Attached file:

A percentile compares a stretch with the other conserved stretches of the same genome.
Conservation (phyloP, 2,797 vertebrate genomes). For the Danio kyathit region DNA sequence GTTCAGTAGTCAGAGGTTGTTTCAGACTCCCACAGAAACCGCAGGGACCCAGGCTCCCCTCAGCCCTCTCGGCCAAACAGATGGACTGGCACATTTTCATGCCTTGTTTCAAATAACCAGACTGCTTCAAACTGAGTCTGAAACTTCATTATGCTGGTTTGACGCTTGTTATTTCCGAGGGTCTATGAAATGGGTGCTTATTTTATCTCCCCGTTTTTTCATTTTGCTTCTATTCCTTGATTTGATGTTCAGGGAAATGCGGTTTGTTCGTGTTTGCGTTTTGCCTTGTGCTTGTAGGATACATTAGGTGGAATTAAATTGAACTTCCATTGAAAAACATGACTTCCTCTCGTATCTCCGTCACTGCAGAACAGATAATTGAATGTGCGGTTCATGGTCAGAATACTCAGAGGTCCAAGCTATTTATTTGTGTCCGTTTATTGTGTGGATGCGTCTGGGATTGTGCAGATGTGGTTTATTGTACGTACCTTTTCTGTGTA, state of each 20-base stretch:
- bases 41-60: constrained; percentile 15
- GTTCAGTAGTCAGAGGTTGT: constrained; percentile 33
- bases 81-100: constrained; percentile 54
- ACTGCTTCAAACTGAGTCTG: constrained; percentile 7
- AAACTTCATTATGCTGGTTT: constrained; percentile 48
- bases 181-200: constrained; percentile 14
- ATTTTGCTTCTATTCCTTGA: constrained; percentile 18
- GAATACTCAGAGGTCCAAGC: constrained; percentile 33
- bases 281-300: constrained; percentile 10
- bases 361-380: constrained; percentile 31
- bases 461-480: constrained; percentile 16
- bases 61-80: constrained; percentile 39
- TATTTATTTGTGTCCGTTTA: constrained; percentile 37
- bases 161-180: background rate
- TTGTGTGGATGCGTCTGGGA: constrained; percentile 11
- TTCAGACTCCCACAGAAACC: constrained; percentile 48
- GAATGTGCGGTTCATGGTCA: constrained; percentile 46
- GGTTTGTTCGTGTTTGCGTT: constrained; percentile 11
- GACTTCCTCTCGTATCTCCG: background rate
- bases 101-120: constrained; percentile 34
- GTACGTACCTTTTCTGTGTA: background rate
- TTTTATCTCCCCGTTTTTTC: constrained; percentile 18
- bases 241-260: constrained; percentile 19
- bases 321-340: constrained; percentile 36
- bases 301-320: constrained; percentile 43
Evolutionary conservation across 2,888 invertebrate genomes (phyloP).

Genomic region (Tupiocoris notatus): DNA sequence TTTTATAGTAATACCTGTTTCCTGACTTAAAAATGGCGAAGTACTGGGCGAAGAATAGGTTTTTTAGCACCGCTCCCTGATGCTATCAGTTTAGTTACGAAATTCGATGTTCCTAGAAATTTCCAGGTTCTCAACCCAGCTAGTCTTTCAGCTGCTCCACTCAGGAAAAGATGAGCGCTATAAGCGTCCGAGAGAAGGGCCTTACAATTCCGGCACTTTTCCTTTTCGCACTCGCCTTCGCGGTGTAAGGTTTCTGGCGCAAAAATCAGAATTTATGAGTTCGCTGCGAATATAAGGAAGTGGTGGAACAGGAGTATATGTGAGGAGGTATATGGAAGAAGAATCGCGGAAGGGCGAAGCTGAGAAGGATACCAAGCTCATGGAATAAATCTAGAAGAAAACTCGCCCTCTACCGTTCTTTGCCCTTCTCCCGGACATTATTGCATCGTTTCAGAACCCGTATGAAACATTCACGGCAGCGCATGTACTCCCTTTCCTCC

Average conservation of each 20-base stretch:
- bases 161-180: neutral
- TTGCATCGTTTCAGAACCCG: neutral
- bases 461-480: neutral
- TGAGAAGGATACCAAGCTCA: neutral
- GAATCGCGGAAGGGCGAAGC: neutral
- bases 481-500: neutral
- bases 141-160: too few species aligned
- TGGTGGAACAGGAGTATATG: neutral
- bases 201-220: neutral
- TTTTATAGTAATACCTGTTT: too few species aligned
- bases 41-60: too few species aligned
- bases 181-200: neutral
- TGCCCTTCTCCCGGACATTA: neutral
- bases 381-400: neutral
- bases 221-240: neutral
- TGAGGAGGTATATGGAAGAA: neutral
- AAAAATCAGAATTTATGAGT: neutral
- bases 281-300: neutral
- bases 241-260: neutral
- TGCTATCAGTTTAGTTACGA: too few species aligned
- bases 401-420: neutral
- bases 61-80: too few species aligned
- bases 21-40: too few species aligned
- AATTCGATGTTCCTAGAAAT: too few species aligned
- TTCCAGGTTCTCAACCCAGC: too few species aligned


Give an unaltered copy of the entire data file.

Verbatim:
A percentile compares a stretch with the other conserved stretches of the same genome.
Conservation (phyloP, 2,797 vertebrate genomes). For the Danio kyathit region DNA sequence GTTCAGTAGTCAGAGGTTGTTTCAGACTCCCACAGAAACCGCAGGGACCCAGGCTCCCCTCAGCCCTCTCGGCCAAACAGATGGACTGGCACATTTTCATGCCTTGTTTCAAATAACCAGACTGCTTCAAACTGAGTCTGAAACTTCATTATGCTGGTTTGACGCTTGTTATTTCCGAGGGTCTATGAAATGGGTGCTTATTTTATCTCCCCGTTTTTTCATTTTGCTTCTATTCCTTGATTTGATGTTCAGGGAAATGCGGTTTGTTCGTGTTTGCGTTTTGCCTTGTGCTTGTAGGATACATTAGGTGGAATTAAATTGAACTTCCATTGAAAAACATGACTTCCTCTCGTATCTCCGTCACTGCAGAACAGATAATTGAATGTGCGGTTCATGGTCAGAATACTCAGAGGTCCAAGCTATTTATTTGTGTCCGTTTATTGTGTGGATGCGTCTGGGATTGTGCAGATGTGGTTTATTGTACGTACCTTTTCTGTGTA, state of each 20-base stretch:
- bases 41-60: constrained; percentile 15
- GTTCAGTAGTCAGAGGTTGT: constrained; percentile 33
- bases 81-100: constrained; percentile 54
- ACTGCTTCAAACTGAGTCTG: constrained; percentile 7
- AAACTTCATTATGCTGGTTT: constrained; percentile 48
- bases 181-200: constrained; percentile 14
- ATTTTGCTTCTATTCCTTGA: constrained; percentile 18
- GAATACTCAGAGGTCCAAGC: constrained; percentile 33
- bases 281-300: constrained; percentile 10
- bases 361-380: constrained; percentile 31
- bases 461-480: constrained; percentile 16
- bases 61-80: constrained; percentile 39
- TATTTATTTGTGTCCGTTTA: constrained; percentile 37
- bases 161-180: background rate
- TTGTGTGGATGCGTCTGGGA: constrained; percentile 11
- TTCAGACTCCCACAGAAACC: constrained; percentile 48
- GAATGTGCGGTTCATGGTCA: constrained; percentile 46
- GGTTTGTTCGTGTTTGCGTT: constrained; percentile 11
- GACTTCCTCTCGTATCTCCG: background rate
- bases 101-120: constrained; percentile 34
- GTACGTACCTTTTCTGTGTA: background rate
- TTTTATCTCCCCGTTTTTTC: constrained; percentile 18
- bases 241-260: constrained; percentile 19
- bases 321-340: constrained; percentile 36
- bases 301-320: constrained; percentile 43
Evolutionary conservation across 2,888 invertebrate genomes (phyloP).

Genomic region (Tupiocoris notatus): DNA sequence TTTTATAGTAATACCTGTTTCCTGACTTAAAAATGGCGAAGTACTGGGCGAAGAATAGGTTTTTTAGCACCGCTCCCTGATGCTATCAGTTTAGTTACGAAATTCGATGTTCCTAGAAATTTCCAGGTTCTCAACCCAGCTAGTCTTTCAGCTGCTCCACTCAGGAAAAGATGAGCGCTATAAGCGTCCGAGAGAAGGGCCTTACAATTCCGGCACTTTTCCTTTTCGCACTCGCCTTCGCGGTGTAAGGTTTCTGGCGCAAAAATCAGAATTTATGAGTTCGCTGCGAATATAAGGAAGTGGTGGAACAGGAGTATATGTGAGGAGGTATATGGAAGAAGAATCGCGGAAGGGCGAAGCTGAGAAGGATACCAAGCTCATGGAATAAATCTAGAAGAAAACTCGCCCTCTACCGTTCTTTGCCCTTCTCCCGGACATTATTGCATCGTTTCAGAACCCGTATGAAACATTCACGGCAGCGCATGTACTCCCTTTCCTCC

Average conservation of each 20-base stretch:
- bases 161-180: neutral
- TTGCATCGTTTCAGAACCCG: neutral
- bases 461-480: neutral
- TGAGAAGGATACCAAGCTCA: neutral
- GAATCGCGGAAGGGCGAAGC: neutral
- bases 481-500: neutral
- bases 141-160: too few species aligned
- TGGTGGAACAGGAGTATATG: neutral
- bases 201-220: neutral
- TTTTATAGTAATACCTGTTT: too few species aligned
- bases 41-60: too few species aligned
- bases 181-200: neutral
- TGCCCTTCTCCCGGACATTA: neutral
- bases 381-400: neutral
- bases 221-240: neutral
- TGAGGAGGTATATGGAAGAA: neutral
- AAAAATCAGAATTTATGAGT: neutral
- bases 281-300: neutral
- bases 241-260: neutral
- TGCTATCAGTTTAGTTACGA: too few species aligned
- bases 401-420: neutral
- bases 61-80: too few species aligned
- bases 21-40: too few species aligned
- AATTCGATGTTCCTAGAAAT: too few species aligned
- TTCCAGGTTCTCAACCCAGC: too few species aligned